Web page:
Buying a house in France
Investing in French property can see you choosing from a huge variety of different properties from slick city apartments to mountain retreats.
Searching for the perfect property is complicated but pleasurable and can be made even more enjoyable if you are familiar with the terms used to describe different properties.
Chateau (Plural Chateaux)
A chateau is an impressive country house or castle. Usually the residence of the nobility or gentry, a chateau usually comes with land and may or may not be fortified with a gatehouse. It usually comes with outbuildings such as stables, bake houses and servants quarters.
A fermette is a small farmhouse in French, usually built of stone. Many have been renovated, keeping their original features where possible, others need renovation or perhaps just re-decoration. The fermette would have a small main house with a large functional kitchen, come with land and a few outbuildings, like a barn.
Originally an upper-class, luxurious country house in its own grounds, larger and more expensive than average.
A Bastide was originally a mediaeval town built in the 13 and 14th centuries, strategically located in the countryside in the south of France. These days a bastide home is typically square or rectangular, built out of stone and tiled throughout with unique design features such as round archways and flat roofs. Many bastide homes in the south of France have been renovated into large, expensive country dwellings.
This is a French term used to describe medium to large houses usually in the South of France. A Mas can be either a bastide or traditional farmhouse property or even an estate located in the Provence region.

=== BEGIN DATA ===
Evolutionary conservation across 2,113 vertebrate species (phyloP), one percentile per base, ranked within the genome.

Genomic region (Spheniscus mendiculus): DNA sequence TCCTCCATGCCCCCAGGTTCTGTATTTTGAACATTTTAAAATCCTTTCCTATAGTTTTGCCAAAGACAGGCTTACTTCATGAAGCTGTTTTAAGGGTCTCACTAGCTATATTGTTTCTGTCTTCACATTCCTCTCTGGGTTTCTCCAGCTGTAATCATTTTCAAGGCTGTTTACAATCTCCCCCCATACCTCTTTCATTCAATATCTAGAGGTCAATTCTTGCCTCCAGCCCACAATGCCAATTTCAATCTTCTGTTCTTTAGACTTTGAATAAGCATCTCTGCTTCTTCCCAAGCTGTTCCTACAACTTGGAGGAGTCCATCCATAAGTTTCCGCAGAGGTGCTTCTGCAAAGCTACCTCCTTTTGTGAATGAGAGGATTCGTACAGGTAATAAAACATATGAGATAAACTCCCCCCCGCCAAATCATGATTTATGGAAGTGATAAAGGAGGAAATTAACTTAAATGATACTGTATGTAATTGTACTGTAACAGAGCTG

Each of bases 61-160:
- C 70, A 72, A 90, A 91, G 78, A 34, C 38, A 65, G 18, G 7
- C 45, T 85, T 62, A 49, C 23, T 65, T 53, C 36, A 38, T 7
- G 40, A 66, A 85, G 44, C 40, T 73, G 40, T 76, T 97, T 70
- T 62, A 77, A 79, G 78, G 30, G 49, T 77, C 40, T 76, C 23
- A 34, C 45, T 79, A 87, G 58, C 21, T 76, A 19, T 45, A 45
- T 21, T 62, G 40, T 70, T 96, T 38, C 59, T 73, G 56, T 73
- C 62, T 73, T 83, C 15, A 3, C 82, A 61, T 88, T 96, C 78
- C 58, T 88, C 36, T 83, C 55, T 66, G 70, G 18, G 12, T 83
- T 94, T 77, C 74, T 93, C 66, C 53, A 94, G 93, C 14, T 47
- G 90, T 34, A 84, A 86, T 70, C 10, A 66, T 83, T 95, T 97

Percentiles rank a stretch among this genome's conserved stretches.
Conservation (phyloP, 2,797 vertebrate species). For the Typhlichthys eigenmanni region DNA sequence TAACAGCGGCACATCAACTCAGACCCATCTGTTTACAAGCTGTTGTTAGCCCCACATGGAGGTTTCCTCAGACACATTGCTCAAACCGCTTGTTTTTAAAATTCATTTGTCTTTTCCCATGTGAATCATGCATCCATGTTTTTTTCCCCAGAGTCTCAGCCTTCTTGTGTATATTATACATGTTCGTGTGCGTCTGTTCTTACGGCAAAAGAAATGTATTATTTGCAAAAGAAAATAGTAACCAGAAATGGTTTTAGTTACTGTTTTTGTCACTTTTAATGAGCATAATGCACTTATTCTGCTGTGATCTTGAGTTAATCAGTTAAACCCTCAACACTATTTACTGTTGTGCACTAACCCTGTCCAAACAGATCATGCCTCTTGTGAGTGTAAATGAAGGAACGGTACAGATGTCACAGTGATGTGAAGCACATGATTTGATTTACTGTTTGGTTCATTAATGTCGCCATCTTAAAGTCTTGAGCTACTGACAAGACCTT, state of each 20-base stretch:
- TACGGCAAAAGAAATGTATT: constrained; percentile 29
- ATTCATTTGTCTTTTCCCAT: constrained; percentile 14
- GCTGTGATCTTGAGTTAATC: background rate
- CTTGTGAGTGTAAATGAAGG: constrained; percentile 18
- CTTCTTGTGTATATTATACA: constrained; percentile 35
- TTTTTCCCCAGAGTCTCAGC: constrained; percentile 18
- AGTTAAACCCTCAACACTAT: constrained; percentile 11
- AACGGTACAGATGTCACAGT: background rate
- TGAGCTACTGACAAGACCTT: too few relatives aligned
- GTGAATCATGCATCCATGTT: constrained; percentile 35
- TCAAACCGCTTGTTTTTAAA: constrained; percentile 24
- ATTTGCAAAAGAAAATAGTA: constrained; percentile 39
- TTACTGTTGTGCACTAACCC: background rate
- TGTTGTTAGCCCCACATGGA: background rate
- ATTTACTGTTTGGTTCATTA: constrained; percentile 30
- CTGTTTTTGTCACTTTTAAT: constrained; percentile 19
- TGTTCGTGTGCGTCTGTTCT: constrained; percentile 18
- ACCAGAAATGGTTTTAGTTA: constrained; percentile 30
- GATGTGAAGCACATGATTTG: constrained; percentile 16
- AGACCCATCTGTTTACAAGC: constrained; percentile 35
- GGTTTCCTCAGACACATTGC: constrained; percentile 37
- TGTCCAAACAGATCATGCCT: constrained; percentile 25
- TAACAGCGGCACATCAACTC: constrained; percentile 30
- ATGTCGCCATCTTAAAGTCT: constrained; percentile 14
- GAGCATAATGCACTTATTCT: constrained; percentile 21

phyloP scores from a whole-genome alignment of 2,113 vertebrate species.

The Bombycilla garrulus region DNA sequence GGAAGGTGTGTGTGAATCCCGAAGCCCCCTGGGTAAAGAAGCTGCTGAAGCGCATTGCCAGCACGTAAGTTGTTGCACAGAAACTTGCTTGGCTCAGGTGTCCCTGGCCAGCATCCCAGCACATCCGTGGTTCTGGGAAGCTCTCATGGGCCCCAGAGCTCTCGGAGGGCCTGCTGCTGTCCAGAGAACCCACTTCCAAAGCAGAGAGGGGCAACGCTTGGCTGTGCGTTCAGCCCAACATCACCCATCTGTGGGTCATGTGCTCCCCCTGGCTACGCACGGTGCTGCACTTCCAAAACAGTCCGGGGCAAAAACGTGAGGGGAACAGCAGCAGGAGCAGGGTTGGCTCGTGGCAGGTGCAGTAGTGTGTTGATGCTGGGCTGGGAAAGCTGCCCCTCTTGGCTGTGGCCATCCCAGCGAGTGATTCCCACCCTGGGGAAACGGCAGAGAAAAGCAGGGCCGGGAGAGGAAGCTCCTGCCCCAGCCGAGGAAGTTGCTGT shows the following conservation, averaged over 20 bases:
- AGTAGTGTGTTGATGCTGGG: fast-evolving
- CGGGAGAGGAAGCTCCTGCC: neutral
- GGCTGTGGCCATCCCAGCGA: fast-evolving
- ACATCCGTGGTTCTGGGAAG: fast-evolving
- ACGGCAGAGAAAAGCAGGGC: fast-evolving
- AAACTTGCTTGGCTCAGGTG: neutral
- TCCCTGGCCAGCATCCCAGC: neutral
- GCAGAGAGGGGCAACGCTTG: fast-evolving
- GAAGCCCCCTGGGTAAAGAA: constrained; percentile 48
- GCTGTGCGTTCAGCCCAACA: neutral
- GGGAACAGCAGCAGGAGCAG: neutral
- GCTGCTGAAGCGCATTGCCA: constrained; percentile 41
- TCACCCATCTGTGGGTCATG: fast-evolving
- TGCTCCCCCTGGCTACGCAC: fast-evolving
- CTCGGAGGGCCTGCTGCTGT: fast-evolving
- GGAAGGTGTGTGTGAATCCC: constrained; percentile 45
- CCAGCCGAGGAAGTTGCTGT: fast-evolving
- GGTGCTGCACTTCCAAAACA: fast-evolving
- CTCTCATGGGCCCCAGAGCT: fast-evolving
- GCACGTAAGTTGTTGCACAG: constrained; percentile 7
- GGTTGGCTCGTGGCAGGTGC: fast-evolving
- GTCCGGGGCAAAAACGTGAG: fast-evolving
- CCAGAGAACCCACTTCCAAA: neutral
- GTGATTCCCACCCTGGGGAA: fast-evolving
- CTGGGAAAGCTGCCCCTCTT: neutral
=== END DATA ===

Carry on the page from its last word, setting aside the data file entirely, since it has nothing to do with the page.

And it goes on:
Domaine translates into English as 'estate'. This would be a large plot of land for a specific purpose such as grape farming, golfing or hunting.
Translated as 'Longhouse'. A longere is a rectangular rural property found all over France but more common in the north, it would commonly be built with materials available in the region, such as granite.
Maison de Maitre
This term literally means 'Master's house'. Typically this would be a large country home with high ceilings, four main rooms on each floor and be built with ornate decorative features.
Maison a Colombages
This would be a half timbered house with exposed wooden framework, reminiscent of English Tudor architecture.
This is a French holiday home which is inexpensive, usually self-catering and comes furnished and equipped. Gites are generally converted outbuildings which are found close to the owner's residence. It is quite common to see a farmhouse for sale with one or two gites on the property.
So with the right lingo all that’s left to do is search for a home which suits you while you hire a world renowned removals company to deal with the mundane issues of packing and moving your stuff to your dream home.
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